Leviticus 13, 1-2, 44-46; 1 Cor 10:31-11:1; Mark 1:40-45.

Turning Over Stones

Here are some stones I have overturned to see what ideas are underneath. I hope you can grab hold of something, pull -- and discover that it has some homiletic roots for you.

A leper came to Jesus and kneeling down begged him and said -- If you wish, you can make me clean.

Where this miracle occurs is not certain. The last city identified in this chapter from the Gospel of Mark is Capernaum. From there Jesus and his disciples traveled to nearby villages -- to their synagogues -- and all over the region of Galilee. The region of Galilee, the northern part of Palestine, is approximately 900 square miles with the Jezreel Valley to the south, the Sea of Galilee to the east, Lebanon to the north and the Plain of Acre to the west. It is comprised of broad valleys, very fertile soil, numerous springs and green pastures making the economy in this region prosperous. The region of Galilee includes such towns and cities as Nazareth, Tiberias, and Cana.

A bit about leprosy: Today leprosy is separated into a few different categories: Tubercular Leprosy, Anesthetic Leprosy, or a combination of both. With as long as a nine year span of deterioration,Tubercular Leprosy produces a mass of ulcerated growths over the entire body ending in mental degeneration, coma and ultimately death. Anesthetic Leprosy causes the loss of neurological sensation, muscular atrophy, ulcerations of the hands and feet, and widespread infection resulting in the progressive loss of fingers, toes and even limbs. Anesthetic Leprosy may spread steadily over a period of twenty to thirty years. One can only imagine the fate of an individual who contracted the combination of these types of leprosy. However, regardless of type, lepers were ejected from all social interaction in the world of the clean. They were despised by some, feared by many, and pitied by the compassionate.

Over 3000 words comment on the disease in the Book of Leviticus (chapters 13 & 14) and it is there where we read that lepers shall cry out -- Unclean! unclean! -- and dwell apart, making their abode outside the camp. In short, they are the outcasts of all outcasts in society. After contracting leprosy one must leave family, friends, livelihood, and way of life. It was, in a sense, the death of all familiar bonds and intimacy.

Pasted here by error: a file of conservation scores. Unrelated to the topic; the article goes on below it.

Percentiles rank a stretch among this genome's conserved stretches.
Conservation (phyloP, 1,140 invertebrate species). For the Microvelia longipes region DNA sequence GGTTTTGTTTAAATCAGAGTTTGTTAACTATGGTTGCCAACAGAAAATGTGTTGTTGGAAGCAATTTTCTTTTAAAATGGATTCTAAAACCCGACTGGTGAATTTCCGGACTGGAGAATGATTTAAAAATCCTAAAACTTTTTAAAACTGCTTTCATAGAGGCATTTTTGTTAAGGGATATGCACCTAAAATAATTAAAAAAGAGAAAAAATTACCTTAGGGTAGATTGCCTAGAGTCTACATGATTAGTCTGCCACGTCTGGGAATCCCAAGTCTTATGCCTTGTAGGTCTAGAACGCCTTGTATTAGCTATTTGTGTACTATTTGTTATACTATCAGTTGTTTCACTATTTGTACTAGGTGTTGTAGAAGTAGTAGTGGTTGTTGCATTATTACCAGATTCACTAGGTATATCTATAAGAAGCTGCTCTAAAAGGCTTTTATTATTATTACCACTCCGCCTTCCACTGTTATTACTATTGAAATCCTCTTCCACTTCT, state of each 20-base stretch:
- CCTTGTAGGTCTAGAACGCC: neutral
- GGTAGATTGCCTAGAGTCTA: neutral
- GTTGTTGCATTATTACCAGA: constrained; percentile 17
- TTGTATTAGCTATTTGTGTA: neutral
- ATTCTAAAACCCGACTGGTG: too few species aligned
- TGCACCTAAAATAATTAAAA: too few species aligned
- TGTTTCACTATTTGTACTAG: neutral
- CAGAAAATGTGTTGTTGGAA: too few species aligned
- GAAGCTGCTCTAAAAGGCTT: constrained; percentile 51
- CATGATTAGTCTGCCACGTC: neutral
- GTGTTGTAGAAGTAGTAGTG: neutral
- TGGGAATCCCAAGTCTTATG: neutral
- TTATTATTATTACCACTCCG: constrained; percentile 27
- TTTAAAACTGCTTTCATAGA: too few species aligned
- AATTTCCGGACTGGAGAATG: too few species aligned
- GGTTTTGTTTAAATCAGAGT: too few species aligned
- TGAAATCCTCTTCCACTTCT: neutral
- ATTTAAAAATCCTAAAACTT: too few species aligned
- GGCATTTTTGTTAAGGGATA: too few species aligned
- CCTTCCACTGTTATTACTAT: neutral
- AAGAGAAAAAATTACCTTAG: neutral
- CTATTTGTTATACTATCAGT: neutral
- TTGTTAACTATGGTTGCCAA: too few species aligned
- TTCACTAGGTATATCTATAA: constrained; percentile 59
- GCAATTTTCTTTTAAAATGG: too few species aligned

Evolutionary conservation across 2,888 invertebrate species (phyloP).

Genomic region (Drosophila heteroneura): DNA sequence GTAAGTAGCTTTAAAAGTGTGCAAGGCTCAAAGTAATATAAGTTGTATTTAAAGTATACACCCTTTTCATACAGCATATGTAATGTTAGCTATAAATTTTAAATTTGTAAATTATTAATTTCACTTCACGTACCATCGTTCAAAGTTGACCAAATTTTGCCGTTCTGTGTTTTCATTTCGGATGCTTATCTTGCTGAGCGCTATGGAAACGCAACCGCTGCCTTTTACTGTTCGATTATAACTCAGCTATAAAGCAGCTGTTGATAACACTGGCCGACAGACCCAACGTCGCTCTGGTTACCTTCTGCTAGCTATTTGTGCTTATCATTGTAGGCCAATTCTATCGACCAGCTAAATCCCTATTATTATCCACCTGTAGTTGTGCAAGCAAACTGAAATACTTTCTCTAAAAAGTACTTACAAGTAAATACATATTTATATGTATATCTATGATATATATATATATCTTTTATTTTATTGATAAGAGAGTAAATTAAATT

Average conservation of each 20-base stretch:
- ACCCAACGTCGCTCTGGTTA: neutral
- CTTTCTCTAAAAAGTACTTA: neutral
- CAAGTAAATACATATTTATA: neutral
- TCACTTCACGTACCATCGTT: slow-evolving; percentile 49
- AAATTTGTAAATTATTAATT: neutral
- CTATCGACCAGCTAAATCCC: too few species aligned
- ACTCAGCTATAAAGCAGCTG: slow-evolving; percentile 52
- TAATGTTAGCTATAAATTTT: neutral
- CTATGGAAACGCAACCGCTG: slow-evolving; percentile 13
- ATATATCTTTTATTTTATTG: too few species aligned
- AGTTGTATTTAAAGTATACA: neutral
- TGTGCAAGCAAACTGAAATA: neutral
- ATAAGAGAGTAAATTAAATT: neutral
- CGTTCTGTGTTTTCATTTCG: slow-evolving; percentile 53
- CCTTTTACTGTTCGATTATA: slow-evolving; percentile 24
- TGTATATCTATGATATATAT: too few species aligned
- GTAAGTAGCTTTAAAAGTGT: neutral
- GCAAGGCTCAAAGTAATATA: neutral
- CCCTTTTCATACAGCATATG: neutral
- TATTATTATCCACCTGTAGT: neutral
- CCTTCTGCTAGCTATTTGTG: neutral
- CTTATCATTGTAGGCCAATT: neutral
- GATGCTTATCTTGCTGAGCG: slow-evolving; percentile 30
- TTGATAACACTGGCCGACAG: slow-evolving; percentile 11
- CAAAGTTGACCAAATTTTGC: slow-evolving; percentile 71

The leper had no right to approach Jesus let alone speak to him. However, his posture is submissive, in his tone is the sound of a desperate plea for a healing, and his few, simple words speak volumes about his faith in Jesus -- If you wish, you CAN make me clean.

Moved with pity, he stretched out his hand, touched him, and said to him -- I do will it. Be made clean. The leprosy left him immediately, and he was made clean

One assumes that Jesus was often moved with pity during his ministry; however it is only spelled out on a handful of occasions for us: Preceding the feeding of the 5000, when faced with the troubled, the abandoned, the sick, when stirred by 2 blind men, when crossing paths with the widow of Nain, and here -- face to face with a leper.

The pity of Jesus always causes him to do extraordinary things and in this circumstance it is no different. Perhaps the only thing more startling than an unclean person publicly and intentionally approaching a clean person is for that clean person to then deliberately reach out and touch he who is unclean.

According to the laws regarding leprosy in Leviticus, he who comes into contact with the unclean will become unclean himself. However, the glorious healing power of Jesus manifested through seven spoken words and an outstretched hand inverts this concept -- and now the unclean who touches the clean becomes clean himself. The effect is immediate and extraordinary. He who was cast out of society may now begin his journey back.

Then warning him sternly, he dismissed him at once. He said to him -- See that you tell no one anything, but go, show yourself to the priest and offer for your cleansing what Moses prescribed; that will be proof for them.

Jesus knows that the journey back into society requires a ritual cleansing overseen by the priest and so he orders the man to waste no time in beginning this process.

The man went away and began to publicize the whole matter. He spread the report abroad so that it was impossible for Jesus to enter a town openly. He remained outside in deserted places, and people kept coming to him from everywhere.

The man is unable to contain the exhilaration his healing has brought and so he tells everyone he meets about his miraculous meeting with Jesus.

Ironically, he who was once unclean can now enter the camp and make his abode amidst the clean while Jesus who is abundantly stainless is forced to remain outside in deserted places.

HOMILY: Although we do not suffer from a physical leprosy on the outside, we may suffer a spiritual or a sinful leprosy on the inside. Is there something in our lives that we are carrying around with us that keeps us unclean and made to feel unworthy to be full and active members in our community? Is there something so hideous to look at or touch that we can not fathom letting Jesus touch it? After all, Jesus is the Messiah, the Holy One of God, the Savior and the unblemished Lamb of God. However, our Jesus is also the Jesus in this parable who is moved with pity, who wills to heal and who outstretches his hand to touch what is thought to be untouchable. If Jesus is unafraid to touch our deepest, darkest hurts and impurities, then let us not hide them. Just as the leper approached Jesus with faith and humility; let us also approach Jesus for our healing.

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